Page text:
14. How much new housing will Yorba Linda need to plan for in the next 8-year Housing Element cycle?

 

SCAG has allocated the region’s 1,341,827 housing unit growth needs to each city and county through a process called the Regional Housing Needs Assessment (RHNA). Yorba Linda’s draft RHNA for the 2021-2029 planning period (6th RHNA cycle) is 2,415 units, distributed among the following income categories:

 
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The RHNA represents the minimum number of housing units Yorba Linda is required to plan for in its Housing Element by providing “adequate sites” through general plan and zoning.  The State requires that jurisdictions create a sufficient buffer in the Housing Element sites inventory beyond that required by the RHNA to ensure adequate site capacity exists throughout the planning period. 

 

The City’s RHNA represents a planning target and is not a building quota.  However, the City must identify sufficient sites to meet the RHNA allocation based on criteria specified in State housing law; those sites must be realistic and probable for housing development within the prescribed timeframe, and the City cannot later impose undue constraints to development of housing, particularly among those sites identified. 

15. Is there anything that can be done to reduce the City’s RHNA obligation?

 

Over the past three years, Yorba Linda has been actively involved in the 6th cycle Regional Housing Needs Assessment (RHNA) preparation process with the Southern California Association of Governments (SCAG), and has provided regular updates on the progress of this effort in previous issues of the Yorba Linda Connection. Yorba Linda Councilwoman Peggy Huang serves as the Chair of SCAG’s RHNA Subcommittee, which was the committee responsible for providing detailed analysis and recommendations to SCAG’s Regional Council on the RHNA methodology. Unfortunately, the RHNA Subcommittee’s recommendation for an equitable housing solution that was unanimously supported by SCAG’s Community, Economic and Human Development Committee was overturned through a last-minute decision by its Regional Council to redistribute significantly more housing into Orange County and Los Angeles County. This resulted in Yorba Linda’s draft RHNA allocation increasing from 200 to 2,415 units.

Despite numerous letters from City staff, the Mayor, the City Council and numerous individual residents, the City’s efforts to lower its RHNA obligation have been ignored by SCAG and by the California Department of Housing and Community Development. These letters are available to view here.

 

On October 26, 2020, the City filed a formal appeal for a revision of its RHNA allocation to reduce its housing obligation. The City determined that this number was calculated in a manner that did not follow state housing laws and requested an adjustment of the City’s housing responsibility. The City also argued that SCAG did not follow the law by creating a regional housing plan that contradicts its sustainable communities strategy as required by state housing law. The City’s public hearing was held on January 15, 2021; however, the RHNA Appeals Board unanimously denied the City’s appeal. Per state housing law, decisions of the RHNA Appeals Board are final and cannot be further appealed.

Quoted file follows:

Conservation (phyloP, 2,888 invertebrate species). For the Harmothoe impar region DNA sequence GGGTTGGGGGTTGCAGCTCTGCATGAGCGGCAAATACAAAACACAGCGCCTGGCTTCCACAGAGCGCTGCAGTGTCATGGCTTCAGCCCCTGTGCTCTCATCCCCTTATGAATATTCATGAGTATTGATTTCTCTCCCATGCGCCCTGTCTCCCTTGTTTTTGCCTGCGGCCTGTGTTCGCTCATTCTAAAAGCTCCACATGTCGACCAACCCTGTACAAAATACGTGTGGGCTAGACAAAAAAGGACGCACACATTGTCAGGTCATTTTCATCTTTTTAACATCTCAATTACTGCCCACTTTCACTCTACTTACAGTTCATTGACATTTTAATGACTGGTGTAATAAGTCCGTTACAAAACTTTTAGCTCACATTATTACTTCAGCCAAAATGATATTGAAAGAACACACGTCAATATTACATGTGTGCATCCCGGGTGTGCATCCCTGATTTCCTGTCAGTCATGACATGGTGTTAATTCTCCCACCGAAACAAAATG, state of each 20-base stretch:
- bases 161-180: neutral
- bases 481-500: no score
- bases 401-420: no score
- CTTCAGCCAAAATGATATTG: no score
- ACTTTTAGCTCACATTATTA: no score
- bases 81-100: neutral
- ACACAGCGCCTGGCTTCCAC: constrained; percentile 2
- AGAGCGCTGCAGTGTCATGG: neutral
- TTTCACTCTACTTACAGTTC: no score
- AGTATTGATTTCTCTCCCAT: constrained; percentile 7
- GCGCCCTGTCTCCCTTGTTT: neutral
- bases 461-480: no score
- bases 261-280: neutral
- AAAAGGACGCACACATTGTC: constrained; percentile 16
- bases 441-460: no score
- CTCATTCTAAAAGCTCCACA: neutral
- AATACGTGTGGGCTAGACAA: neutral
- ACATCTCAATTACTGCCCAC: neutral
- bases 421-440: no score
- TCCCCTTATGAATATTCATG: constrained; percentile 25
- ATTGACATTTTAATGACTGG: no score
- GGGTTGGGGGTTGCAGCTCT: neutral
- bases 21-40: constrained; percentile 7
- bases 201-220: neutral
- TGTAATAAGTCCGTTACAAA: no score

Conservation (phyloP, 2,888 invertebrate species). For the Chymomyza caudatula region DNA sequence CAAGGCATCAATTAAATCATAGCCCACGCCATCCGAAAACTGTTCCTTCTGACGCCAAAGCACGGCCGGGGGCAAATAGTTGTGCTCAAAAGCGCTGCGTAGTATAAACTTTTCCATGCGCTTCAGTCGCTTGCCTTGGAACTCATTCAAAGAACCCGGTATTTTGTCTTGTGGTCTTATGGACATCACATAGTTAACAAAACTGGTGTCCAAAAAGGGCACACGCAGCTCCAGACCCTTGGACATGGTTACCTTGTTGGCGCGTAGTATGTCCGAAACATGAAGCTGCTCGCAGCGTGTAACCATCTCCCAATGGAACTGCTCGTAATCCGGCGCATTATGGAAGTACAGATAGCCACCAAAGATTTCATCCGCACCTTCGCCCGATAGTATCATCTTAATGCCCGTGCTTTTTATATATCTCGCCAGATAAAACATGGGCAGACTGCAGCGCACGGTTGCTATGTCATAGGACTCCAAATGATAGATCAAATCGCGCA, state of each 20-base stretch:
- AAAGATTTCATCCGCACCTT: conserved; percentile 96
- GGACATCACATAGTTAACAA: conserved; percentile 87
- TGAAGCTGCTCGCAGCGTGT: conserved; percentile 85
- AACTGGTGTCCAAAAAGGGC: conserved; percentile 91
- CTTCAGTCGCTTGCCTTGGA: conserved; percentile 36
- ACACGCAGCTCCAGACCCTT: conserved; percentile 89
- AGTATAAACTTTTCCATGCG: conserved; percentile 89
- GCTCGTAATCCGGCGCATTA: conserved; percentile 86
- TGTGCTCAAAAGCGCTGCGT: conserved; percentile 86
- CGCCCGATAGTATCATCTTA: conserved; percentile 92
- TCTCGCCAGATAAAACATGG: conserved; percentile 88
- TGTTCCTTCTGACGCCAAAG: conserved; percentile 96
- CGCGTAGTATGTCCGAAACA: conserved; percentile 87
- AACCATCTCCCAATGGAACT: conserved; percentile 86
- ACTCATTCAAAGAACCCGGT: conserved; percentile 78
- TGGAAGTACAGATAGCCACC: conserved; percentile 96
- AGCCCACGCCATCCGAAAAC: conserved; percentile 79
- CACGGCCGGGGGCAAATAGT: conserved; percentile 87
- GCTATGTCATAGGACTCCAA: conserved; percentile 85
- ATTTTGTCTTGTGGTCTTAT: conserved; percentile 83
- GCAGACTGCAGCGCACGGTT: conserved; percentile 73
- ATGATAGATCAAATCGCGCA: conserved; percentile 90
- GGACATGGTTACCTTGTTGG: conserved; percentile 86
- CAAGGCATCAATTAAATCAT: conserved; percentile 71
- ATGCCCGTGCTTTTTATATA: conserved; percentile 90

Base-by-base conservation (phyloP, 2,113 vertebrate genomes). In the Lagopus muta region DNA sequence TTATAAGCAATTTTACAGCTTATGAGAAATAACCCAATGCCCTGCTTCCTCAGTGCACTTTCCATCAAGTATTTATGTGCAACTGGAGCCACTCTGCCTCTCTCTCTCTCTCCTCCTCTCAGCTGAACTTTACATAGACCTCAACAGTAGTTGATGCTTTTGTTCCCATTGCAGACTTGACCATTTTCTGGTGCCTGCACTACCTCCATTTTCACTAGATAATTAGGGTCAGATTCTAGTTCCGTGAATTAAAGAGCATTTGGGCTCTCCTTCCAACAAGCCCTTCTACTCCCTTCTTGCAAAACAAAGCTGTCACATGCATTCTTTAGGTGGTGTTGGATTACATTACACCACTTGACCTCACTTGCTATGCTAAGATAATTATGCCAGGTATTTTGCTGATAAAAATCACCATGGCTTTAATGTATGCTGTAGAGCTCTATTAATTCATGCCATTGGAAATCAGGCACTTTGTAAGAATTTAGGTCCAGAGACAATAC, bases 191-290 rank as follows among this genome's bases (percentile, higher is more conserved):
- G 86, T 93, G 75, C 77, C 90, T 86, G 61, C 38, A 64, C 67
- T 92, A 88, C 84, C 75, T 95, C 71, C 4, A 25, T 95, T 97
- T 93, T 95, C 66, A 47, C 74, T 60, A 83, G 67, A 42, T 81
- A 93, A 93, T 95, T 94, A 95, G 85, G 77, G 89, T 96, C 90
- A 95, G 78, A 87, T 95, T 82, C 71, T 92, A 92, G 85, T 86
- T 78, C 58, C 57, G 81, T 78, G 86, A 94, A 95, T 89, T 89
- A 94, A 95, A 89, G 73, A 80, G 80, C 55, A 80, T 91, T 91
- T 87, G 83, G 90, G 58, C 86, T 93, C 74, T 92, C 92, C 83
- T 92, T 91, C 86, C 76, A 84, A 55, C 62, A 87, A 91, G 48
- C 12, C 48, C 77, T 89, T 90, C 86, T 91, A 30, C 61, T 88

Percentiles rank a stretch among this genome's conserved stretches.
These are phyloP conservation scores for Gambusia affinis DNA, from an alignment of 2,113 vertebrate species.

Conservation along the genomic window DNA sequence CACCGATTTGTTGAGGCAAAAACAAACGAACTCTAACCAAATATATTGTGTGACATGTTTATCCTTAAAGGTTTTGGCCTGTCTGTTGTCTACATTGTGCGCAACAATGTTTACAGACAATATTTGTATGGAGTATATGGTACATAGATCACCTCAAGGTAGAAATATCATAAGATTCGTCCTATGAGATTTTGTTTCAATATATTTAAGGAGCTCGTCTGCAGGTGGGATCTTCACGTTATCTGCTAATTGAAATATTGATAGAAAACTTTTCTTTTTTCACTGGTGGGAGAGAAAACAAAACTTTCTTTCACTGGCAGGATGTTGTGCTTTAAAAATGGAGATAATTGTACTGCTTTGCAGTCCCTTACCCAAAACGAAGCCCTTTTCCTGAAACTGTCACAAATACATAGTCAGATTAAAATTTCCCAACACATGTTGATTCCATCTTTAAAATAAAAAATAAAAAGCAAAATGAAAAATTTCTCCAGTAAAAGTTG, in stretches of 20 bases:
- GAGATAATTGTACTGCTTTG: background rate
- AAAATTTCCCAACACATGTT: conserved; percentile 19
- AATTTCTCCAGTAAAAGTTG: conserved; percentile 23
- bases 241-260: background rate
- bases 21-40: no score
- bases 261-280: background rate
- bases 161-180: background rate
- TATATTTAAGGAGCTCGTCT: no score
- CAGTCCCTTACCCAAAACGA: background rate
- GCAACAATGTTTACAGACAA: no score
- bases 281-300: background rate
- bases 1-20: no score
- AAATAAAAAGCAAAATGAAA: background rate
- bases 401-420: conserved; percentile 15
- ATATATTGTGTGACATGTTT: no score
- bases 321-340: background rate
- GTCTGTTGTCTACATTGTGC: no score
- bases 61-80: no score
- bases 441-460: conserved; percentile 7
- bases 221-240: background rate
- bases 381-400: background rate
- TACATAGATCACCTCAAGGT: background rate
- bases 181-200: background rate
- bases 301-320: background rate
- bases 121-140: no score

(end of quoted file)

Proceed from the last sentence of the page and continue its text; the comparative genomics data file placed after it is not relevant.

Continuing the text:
16. What was Yorba Linda’s RHNA for the 2014-2021 (5th Cycle) planning period, and did the City have to rezone sites to accommodate this need?

The City’s 2008-2014 4th cycle Housing Element (adopted in October 2011) involved the rezoning of 14 sites at densities of 10 to 30 units per acre as required to address the RHNA.

 

SCAG has allocated the region’s 1,341,827 housing unit growth needs to each city and county through a process called the Regional Housing Needs Assessment (RHNA). Yorba Linda’s draft RHNA for the 2021-2029 planning period (6th RHNA cycle) is 2,415 units, distributed among the following income categories:

  • Projects with entitlements

  • Vacant and underdeveloped residential sites (rezoned during 5th cycle)

  • Second residential units (now referred to as Accessory Dwelling Units)

The City’s residential sites inventory from the above sources provided capacity for up to 1,078 additional units, including sites suitable for development of 621 lower income units, 391 moderate-income units, and 66 above moderate-income units.  During the first six years of the Housing Element (2014-2019), the City issued building permits for a total of 932 new housing units, including 166 units affordable to lower and moderate-income households.

17. Do any of the 14 sites from the existing Housing Element remain undeveloped, and can they be reused in the sites inventory for the 2021-2029 Housing Element?

Just two of the 14 sites from the existing Element have not yet been developed: the Postal Annex site at SE Lemon and Eureka (5 potential units), and the Yorba Linda Water District site at 4622 Plumosa (10 potential units).  Two additional Housing Element sites (Lakeview/Altrudy and Lakeview/Mariposa) are entitled for development and projected to be occupied during the 6th cycle Housing Element, contributing a total of 391 units towards the 2021-2029 RHNA, including 47 affordable units. 

Recent changes to Housing Element law add additional criteria to be able to re-use sites identified in a previous Housing Element.  For example:

  • Vacant sites included in the prior two Housing Elements to accommodate lower income households, or non-vacant sites included in the prior Element, cannot be used in future Housing Elements unless: a) the site is zoned to the minimum lower income density thresholds (30 du/acre); and b) zoning allows for development by-right if at least 20% of units are affordable to lower income households.  While the Water District site currently allows 30 du/acre, the Postal Annex site would need to be upzoned from its current 10 du/acre.